WASHINGTON (Reuters) - The Federal Reserve should let its balance sheet begin shrinking before raising interest rates, Kansas City Federal Reserve President Esther George said on Tuesday in remarks that highlight divisions over how to wind down years of crisis response.
The Fed is on pace to end monthly asset purchases by October or December. In a speech prepared for delivery in Colorado, George said that once that happens, and before the Fed begins raising interest rates, the central bank should also stop reinvesting the proceeds as its $4 trillion in holdings of U.S. Treasury and other securities mature.
That would shrink the Fed’s balance sheet through “passive run-off,” and be part of a gradual return to a more normal Fed role in the economy.
It is also counter to the position spelled out in recent days by Fed members including New York Fed President William Dudley, who said bond proceeds should be reinvested until the Fed has begun raising interest rates in order to avoid sending a premature signal that the central bank feels the economy has healed.
George, among the bank’s more hawkish members, said that as economic conditions improve, the Fed should stick with clear plans to withdraw from the extraordinary set of policies it enacted in response to the crisis - including letting its balance sheet begin to shrink sooner rather than later.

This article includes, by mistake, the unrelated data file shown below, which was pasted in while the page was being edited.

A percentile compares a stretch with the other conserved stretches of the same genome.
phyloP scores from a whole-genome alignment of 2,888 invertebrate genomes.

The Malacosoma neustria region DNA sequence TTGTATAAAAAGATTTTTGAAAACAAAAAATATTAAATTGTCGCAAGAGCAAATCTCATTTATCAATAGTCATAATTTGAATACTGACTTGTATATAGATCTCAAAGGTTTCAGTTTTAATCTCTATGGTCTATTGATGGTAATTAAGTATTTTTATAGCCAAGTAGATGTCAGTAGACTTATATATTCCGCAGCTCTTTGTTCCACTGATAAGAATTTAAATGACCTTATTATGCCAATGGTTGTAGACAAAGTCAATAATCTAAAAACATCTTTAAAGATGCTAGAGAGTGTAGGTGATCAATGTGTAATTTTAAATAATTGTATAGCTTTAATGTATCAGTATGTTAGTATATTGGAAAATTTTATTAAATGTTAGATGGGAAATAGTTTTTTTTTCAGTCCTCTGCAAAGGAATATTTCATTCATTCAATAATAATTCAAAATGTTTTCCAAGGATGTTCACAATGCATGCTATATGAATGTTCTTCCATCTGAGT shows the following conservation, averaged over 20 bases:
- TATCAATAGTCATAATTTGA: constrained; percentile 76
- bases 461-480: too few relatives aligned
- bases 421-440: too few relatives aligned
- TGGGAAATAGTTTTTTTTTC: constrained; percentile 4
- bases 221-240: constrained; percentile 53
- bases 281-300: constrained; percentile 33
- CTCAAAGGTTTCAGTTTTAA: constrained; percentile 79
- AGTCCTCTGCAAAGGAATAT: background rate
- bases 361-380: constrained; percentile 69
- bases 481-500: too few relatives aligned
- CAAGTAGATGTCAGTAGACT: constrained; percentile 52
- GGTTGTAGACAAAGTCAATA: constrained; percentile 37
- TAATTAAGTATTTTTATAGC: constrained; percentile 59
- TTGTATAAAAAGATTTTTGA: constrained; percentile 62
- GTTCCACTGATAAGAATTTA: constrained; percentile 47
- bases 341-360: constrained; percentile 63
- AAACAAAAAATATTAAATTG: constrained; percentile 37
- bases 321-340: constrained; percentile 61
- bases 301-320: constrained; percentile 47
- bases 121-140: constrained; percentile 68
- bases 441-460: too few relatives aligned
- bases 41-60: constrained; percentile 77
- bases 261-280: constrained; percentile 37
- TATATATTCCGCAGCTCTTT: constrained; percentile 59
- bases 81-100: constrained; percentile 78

Despite some lingering doubts about economic growth, she said that employment and inflation may reach their target levels faster than some of her colleagues anticipate, and require more aggressive interest rate increases.
“It will likely be appropriate to raise the federal funds rate somewhat sooner and at a faster pace,” George said. “My concern is that keeping rates very low into late 2016 will
continue to incentivize financial markets and investors to reach for yield in an economy operating at full capacity.”
The Fed has said it expects to keep rates low “for a considerable time,” and investors currently project rate hikes won’t begin until next summer and will proceed slowly.
She said she thinks unemployment will have dropped appreciably by the end of next year while inflation is already picking up in some areas. While there my be doubts about the pace of growth in the United States and globally, she said she expects conditions to improve as U.S. fiscal “headwinds dissipate.
“It is hard to see such persistent headwinds still weighing on the economy two years from now,” George said.
The debate over the pace, timing and method of the Fed’s exit from an era of unconventional monetary policy is intensifying as the date for key decisions approaches. While an interest rate increase is still perhaps a year away, the central bank is experimenting with ways to siphon $2.5 trillion in reserves from the banking system, and debating what to do with the massive amounts of bonds it bought to stimulate the economy.
Reporting By Howard Schneider and Dan Flahterty, Editing by Andrea Ricci